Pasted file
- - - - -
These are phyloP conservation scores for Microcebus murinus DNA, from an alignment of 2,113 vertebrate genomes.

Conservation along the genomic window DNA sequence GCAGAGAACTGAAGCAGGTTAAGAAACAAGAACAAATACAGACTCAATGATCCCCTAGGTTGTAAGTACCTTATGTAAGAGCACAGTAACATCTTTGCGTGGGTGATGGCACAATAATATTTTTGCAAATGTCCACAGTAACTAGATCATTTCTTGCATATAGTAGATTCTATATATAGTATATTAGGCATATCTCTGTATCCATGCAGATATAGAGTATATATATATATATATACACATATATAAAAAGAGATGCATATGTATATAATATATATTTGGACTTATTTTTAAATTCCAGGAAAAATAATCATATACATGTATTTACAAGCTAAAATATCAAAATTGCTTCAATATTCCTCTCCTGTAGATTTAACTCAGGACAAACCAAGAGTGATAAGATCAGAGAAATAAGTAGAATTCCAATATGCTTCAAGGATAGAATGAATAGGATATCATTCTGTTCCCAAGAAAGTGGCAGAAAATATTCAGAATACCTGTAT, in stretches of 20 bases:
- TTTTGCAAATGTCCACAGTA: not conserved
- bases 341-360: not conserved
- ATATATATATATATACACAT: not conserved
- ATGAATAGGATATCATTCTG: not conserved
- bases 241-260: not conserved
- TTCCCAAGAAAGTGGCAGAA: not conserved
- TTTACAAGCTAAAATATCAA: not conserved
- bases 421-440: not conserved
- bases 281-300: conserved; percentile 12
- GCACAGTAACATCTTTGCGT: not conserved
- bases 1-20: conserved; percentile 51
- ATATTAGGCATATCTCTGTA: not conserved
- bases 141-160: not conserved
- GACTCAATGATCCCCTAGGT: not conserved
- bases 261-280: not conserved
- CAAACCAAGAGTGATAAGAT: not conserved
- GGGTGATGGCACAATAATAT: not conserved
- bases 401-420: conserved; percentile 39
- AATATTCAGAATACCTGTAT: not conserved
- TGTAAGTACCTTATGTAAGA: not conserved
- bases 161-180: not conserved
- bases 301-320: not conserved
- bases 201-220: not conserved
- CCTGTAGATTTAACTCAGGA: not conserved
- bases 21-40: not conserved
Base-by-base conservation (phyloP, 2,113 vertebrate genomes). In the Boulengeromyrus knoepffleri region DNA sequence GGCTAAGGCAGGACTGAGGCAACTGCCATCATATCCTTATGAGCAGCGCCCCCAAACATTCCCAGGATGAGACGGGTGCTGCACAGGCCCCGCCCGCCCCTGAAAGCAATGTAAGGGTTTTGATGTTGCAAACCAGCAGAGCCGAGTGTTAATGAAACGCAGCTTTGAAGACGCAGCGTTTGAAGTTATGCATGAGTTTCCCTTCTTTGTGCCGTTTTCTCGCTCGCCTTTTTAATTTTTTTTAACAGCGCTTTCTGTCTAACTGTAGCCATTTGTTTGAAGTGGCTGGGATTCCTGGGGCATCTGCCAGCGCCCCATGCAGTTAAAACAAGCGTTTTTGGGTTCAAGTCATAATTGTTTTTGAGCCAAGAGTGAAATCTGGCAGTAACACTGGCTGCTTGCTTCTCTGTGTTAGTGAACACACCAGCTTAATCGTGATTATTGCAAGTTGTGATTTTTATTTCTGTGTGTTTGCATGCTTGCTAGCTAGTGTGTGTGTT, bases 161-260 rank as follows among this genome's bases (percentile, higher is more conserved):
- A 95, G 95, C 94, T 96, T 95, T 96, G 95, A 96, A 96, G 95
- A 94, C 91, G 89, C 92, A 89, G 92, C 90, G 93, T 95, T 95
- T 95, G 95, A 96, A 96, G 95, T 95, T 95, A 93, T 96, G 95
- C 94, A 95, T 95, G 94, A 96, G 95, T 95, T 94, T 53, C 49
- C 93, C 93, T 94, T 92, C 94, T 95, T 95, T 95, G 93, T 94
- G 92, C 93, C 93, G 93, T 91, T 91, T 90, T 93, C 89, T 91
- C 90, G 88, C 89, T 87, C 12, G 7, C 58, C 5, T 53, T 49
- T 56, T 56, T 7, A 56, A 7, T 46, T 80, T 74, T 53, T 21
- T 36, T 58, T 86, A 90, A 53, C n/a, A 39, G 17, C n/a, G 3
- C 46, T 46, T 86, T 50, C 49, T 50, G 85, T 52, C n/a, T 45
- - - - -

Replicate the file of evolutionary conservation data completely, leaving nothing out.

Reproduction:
These are phyloP conservation scores for Microcebus murinus DNA, from an alignment of 2,113 vertebrate genomes.

Conservation along the genomic window DNA sequence GCAGAGAACTGAAGCAGGTTAAGAAACAAGAACAAATACAGACTCAATGATCCCCTAGGTTGTAAGTACCTTATGTAAGAGCACAGTAACATCTTTGCGTGGGTGATGGCACAATAATATTTTTGCAAATGTCCACAGTAACTAGATCATTTCTTGCATATAGTAGATTCTATATATAGTATATTAGGCATATCTCTGTATCCATGCAGATATAGAGTATATATATATATATATACACATATATAAAAAGAGATGCATATGTATATAATATATATTTGGACTTATTTTTAAATTCCAGGAAAAATAATCATATACATGTATTTACAAGCTAAAATATCAAAATTGCTTCAATATTCCTCTCCTGTAGATTTAACTCAGGACAAACCAAGAGTGATAAGATCAGAGAAATAAGTAGAATTCCAATATGCTTCAAGGATAGAATGAATAGGATATCATTCTGTTCCCAAGAAAGTGGCAGAAAATATTCAGAATACCTGTAT, in stretches of 20 bases:
- TTTTGCAAATGTCCACAGTA: not conserved
- bases 341-360: not conserved
- ATATATATATATATACACAT: not conserved
- ATGAATAGGATATCATTCTG: not conserved
- bases 241-260: not conserved
- TTCCCAAGAAAGTGGCAGAA: not conserved
- TTTACAAGCTAAAATATCAA: not conserved
- bases 421-440: not conserved
- bases 281-300: conserved; percentile 12
- GCACAGTAACATCTTTGCGT: not conserved
- bases 1-20: conserved; percentile 51
- ATATTAGGCATATCTCTGTA: not conserved
- bases 141-160: not conserved
- GACTCAATGATCCCCTAGGT: not conserved
- bases 261-280: not conserved
- CAAACCAAGAGTGATAAGAT: not conserved
- GGGTGATGGCACAATAATAT: not conserved
- bases 401-420: conserved; percentile 39
- AATATTCAGAATACCTGTAT: not conserved
- TGTAAGTACCTTATGTAAGA: not conserved
- bases 161-180: not conserved
- bases 301-320: not conserved
- bases 201-220: not conserved
- CCTGTAGATTTAACTCAGGA: not conserved
- bases 21-40: not conserved
Base-by-base conservation (phyloP, 2,113 vertebrate genomes). In the Boulengeromyrus knoepffleri region DNA sequence GGCTAAGGCAGGACTGAGGCAACTGCCATCATATCCTTATGAGCAGCGCCCCCAAACATTCCCAGGATGAGACGGGTGCTGCACAGGCCCCGCCCGCCCCTGAAAGCAATGTAAGGGTTTTGATGTTGCAAACCAGCAGAGCCGAGTGTTAATGAAACGCAGCTTTGAAGACGCAGCGTTTGAAGTTATGCATGAGTTTCCCTTCTTTGTGCCGTTTTCTCGCTCGCCTTTTTAATTTTTTTTAACAGCGCTTTCTGTCTAACTGTAGCCATTTGTTTGAAGTGGCTGGGATTCCTGGGGCATCTGCCAGCGCCCCATGCAGTTAAAACAAGCGTTTTTGGGTTCAAGTCATAATTGTTTTTGAGCCAAGAGTGAAATCTGGCAGTAACACTGGCTGCTTGCTTCTCTGTGTTAGTGAACACACCAGCTTAATCGTGATTATTGCAAGTTGTGATTTTTATTTCTGTGTGTTTGCATGCTTGCTAGCTAGTGTGTGTGTT, bases 161-260 rank as follows among this genome's bases (percentile, higher is more conserved):
- A 95, G 95, C 94, T 96, T 95, T 96, G 95, A 96, A 96, G 95
- A 94, C 91, G 89, C 92, A 89, G 92, C 90, G 93, T 95, T 95
- T 95, G 95, A 96, A 96, G 95, T 95, T 95, A 93, T 96, G 95
- C 94, A 95, T 95, G 94, A 96, G 95, T 95, T 94, T 53, C 49
- C 93, C 93, T 94, T 92, C 94, T 95, T 95, T 95, G 93, T 94
- G 92, C 93, C 93, G 93, T 91, T 91, T 90, T 93, C 89, T 91
- C 90, G 88, C 89, T 87, C 12, G 7, C 58, C 5, T 53, T 49
- T 56, T 56, T 7, A 56, A 7, T 46, T 80, T 74, T 53, T 21
- T 36, T 58, T 86, A 90, A 53, C n/a, A 39, G 17, C n/a, G 3
- C 46, T 46, T 86, T 50, C 49, T 50, G 85, T 52, C n/a, T 45